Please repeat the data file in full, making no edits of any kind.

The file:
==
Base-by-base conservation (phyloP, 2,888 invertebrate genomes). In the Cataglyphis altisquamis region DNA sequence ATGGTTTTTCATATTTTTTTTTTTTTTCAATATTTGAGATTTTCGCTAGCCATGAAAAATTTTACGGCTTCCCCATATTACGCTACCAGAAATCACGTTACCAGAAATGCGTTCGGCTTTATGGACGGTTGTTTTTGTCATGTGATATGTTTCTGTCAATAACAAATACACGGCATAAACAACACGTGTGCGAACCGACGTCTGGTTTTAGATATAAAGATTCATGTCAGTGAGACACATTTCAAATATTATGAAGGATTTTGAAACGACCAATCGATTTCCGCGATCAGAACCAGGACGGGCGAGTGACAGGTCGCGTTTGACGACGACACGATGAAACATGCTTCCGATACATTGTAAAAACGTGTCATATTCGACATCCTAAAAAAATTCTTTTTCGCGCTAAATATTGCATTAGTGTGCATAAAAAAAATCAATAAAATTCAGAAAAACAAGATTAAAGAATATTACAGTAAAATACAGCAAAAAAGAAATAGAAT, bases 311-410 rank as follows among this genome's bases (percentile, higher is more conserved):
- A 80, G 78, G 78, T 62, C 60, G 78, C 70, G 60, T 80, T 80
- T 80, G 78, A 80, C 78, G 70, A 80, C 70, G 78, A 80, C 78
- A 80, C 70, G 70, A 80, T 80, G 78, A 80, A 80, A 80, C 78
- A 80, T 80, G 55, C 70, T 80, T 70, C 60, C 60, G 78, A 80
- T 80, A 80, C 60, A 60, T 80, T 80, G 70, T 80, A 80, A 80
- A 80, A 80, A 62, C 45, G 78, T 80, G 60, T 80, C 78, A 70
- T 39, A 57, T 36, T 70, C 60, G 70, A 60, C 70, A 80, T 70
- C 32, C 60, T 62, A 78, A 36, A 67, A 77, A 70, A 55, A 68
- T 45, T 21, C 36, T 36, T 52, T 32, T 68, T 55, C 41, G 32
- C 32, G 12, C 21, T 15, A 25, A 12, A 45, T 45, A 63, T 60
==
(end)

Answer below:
Base-by-base conservation (phyloP, 2,888 invertebrate genomes). In the Cataglyphis altisquamis region DNA sequence ATGGTTTTTCATATTTTTTTTTTTTTTCAATATTTGAGATTTTCGCTAGCCATGAAAAATTTTACGGCTTCCCCATATTACGCTACCAGAAATCACGTTACCAGAAATGCGTTCGGCTTTATGGACGGTTGTTTTTGTCATGTGATATGTTTCTGTCAATAACAAATACACGGCATAAACAACACGTGTGCGAACCGACGTCTGGTTTTAGATATAAAGATTCATGTCAGTGAGACACATTTCAAATATTATGAAGGATTTTGAAACGACCAATCGATTTCCGCGATCAGAACCAGGACGGGCGAGTGACAGGTCGCGTTTGACGACGACACGATGAAACATGCTTCCGATACATTGTAAAAACGTGTCATATTCGACATCCTAAAAAAATTCTTTTTCGCGCTAAATATTGCATTAGTGTGCATAAAAAAAATCAATAAAATTCAGAAAAACAAGATTAAAGAATATTACAGTAAAATACAGCAAAAAAGAAATAGAAT, bases 311-410 rank as follows among this genome's bases (percentile, higher is more conserved):
- A 80, G 78, G 78, T 62, C 60, G 78, C 70, G 60, T 80, T 80
- T 80, G 78, A 80, C 78, G 70, A 80, C 70, G 78, A 80, C 78
- A 80, C 70, G 70, A 80, T 80, G 78, A 80, A 80, A 80, C 78
- A 80, T 80, G 55, C 70, T 80, T 70, C 60, C 60, G 78, A 80
- T 80, A 80, C 60, A 60, T 80, T 80, G 70, T 80, A 80, A 80
- A 80, A 80, A 62, C 45, G 78, T 80, G 60, T 80, C 78, A 70
- T 39, A 57, T 36, T 70, C 60, G 70, A 60, C 70, A 80, T 70
- C 32, C 60, T 62, A 78, A 36, A 67, A 77, A 70, A 55, A 68
- T 45, T 21, C 36, T 36, T 52, T 32, T 68, T 55, C 41, G 32
- C 32, G 12, C 21, T 15, A 25, A 12, A 45, T 45, A 63, T 60